From Greece, where unemployment keeps people up at night worrying about their future, to Ghana, where citizens fear the rising price of food, economic anxiety takes many forms around the world, according to a new Pew Research Center study.
The results, released Tuesday, reflect the devastating impact of the great recession six years ago. “In most nations, people say their country is heading in the wrong direction and most voice the view that economic conditions are bad,” according to the survey of 48,643 people in 44 countries.
Respondents not only voiced disappointment in the economy specifically -- a global median of 60 percent said their national economy is performing poorly -- but also expressed broader dissatisfaction with the conditions in their home countries.
“By this broad measure of national unease, which may encompass public perception of economic, political, social and security conditions,” the report states, “half or more of the publics in 36 of the 44 nations surveyed say conditions in their society are not good.”
To be sure, the survey captured some bright spots. “A global median of 46% sees their economy picking up over the next year,” the report says. The United Kingdom, Pakistan, Uganda, Israel and Indonesia are among the countries where optimism about the economy grew between 2013 and 2014. And in emerging economies such as China, Peru and Vietnam, overwhelming majorities believe their economic prospects will improve in the next 12 months.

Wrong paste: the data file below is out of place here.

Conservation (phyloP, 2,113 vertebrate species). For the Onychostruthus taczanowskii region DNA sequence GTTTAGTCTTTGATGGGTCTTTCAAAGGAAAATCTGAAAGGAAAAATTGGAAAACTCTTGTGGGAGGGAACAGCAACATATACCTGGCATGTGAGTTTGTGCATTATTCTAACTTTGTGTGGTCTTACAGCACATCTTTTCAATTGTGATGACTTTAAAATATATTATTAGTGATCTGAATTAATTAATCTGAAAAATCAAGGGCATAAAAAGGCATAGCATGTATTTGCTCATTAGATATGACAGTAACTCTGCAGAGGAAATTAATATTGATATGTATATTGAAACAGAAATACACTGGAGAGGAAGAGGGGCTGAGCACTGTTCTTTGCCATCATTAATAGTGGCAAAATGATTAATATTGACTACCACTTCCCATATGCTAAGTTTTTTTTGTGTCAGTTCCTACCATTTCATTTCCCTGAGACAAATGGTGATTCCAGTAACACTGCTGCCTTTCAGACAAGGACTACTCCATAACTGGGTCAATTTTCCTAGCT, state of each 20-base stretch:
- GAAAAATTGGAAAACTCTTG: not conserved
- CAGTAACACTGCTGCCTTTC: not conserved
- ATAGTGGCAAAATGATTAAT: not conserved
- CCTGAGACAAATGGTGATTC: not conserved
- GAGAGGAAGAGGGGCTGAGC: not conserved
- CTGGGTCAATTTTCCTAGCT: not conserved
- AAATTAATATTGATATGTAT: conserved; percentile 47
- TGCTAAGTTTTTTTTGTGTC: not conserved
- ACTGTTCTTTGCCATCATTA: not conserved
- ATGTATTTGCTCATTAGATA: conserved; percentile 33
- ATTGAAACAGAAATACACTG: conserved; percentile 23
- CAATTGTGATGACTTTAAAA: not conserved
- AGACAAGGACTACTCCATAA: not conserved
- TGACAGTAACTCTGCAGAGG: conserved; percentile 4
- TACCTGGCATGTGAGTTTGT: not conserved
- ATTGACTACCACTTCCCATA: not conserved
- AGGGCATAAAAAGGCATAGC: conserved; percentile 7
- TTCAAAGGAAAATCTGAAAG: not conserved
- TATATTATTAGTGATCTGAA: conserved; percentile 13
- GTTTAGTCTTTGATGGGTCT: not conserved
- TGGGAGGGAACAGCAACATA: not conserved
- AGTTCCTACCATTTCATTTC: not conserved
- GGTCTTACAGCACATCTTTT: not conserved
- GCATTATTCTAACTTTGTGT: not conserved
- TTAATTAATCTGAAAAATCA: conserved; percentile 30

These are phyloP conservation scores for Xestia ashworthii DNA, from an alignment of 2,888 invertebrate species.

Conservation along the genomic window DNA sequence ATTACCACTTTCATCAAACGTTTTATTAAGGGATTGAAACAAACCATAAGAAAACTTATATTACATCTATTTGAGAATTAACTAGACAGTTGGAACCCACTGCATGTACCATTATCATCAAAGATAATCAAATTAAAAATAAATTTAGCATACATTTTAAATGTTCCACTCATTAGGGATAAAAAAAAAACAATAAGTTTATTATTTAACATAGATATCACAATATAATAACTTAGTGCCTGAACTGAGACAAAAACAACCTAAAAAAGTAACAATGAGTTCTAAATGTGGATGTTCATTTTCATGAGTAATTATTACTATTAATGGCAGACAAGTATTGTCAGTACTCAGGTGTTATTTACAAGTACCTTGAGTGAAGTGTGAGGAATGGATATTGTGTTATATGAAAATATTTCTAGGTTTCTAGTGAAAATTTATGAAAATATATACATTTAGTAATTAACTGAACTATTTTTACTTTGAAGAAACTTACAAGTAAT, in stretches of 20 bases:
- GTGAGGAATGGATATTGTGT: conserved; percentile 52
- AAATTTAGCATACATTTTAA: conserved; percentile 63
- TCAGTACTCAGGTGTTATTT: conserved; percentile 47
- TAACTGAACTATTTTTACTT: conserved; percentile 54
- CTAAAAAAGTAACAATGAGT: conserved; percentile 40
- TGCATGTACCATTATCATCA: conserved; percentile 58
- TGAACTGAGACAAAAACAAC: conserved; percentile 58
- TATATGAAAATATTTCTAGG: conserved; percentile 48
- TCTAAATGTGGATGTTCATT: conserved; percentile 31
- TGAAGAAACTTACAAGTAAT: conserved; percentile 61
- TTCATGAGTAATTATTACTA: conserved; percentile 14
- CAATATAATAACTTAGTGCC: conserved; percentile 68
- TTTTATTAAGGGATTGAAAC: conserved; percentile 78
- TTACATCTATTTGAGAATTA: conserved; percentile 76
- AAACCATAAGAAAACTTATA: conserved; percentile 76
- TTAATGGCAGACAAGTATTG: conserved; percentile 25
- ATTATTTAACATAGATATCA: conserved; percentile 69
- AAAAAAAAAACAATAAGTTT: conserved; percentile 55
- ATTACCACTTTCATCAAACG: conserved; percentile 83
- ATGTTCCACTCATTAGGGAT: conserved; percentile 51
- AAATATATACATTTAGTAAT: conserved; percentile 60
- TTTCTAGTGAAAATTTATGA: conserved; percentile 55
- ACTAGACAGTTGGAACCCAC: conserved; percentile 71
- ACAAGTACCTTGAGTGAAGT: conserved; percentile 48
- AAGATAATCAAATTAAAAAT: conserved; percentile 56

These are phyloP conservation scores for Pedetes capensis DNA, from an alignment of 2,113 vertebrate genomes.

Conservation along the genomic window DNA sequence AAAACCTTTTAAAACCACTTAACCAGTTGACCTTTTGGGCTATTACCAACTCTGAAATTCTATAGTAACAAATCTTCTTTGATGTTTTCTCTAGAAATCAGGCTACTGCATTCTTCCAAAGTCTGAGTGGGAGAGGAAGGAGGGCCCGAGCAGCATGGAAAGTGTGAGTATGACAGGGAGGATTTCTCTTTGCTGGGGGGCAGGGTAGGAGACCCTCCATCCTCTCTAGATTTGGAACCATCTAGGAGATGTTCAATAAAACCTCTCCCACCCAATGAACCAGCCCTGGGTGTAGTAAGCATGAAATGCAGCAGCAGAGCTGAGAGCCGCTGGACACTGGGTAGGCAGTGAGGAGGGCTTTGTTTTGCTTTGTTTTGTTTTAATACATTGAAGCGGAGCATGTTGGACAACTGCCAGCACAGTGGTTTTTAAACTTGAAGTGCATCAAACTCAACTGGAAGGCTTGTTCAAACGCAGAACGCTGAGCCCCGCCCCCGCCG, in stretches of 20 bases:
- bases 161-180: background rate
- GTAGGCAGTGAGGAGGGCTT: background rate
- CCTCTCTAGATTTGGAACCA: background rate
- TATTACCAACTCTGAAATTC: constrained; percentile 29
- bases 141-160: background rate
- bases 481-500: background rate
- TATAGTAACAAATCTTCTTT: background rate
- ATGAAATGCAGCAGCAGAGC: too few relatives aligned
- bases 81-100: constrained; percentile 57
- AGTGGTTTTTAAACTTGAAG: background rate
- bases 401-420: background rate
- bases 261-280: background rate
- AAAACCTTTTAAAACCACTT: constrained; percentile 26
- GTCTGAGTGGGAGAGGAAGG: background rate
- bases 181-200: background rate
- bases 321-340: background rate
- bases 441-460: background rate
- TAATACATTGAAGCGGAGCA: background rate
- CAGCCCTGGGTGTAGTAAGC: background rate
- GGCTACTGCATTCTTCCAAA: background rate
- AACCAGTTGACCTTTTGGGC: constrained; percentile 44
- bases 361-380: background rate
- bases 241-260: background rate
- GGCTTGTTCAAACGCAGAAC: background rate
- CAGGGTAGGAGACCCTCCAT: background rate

Still, worries about the economy are “widespread and overwhelming” around the world, according to Pew. Advanced economies are most concerned about public debt (median of 64 percent). Emerging economies view inflation (77 percent) and lack of employment opportunities (72 percent) as the biggest problems. Developing markets are anxious about jobs (86 percent) and inflation (84 percent).
Here’s how the top economic concerns around the world break down by country: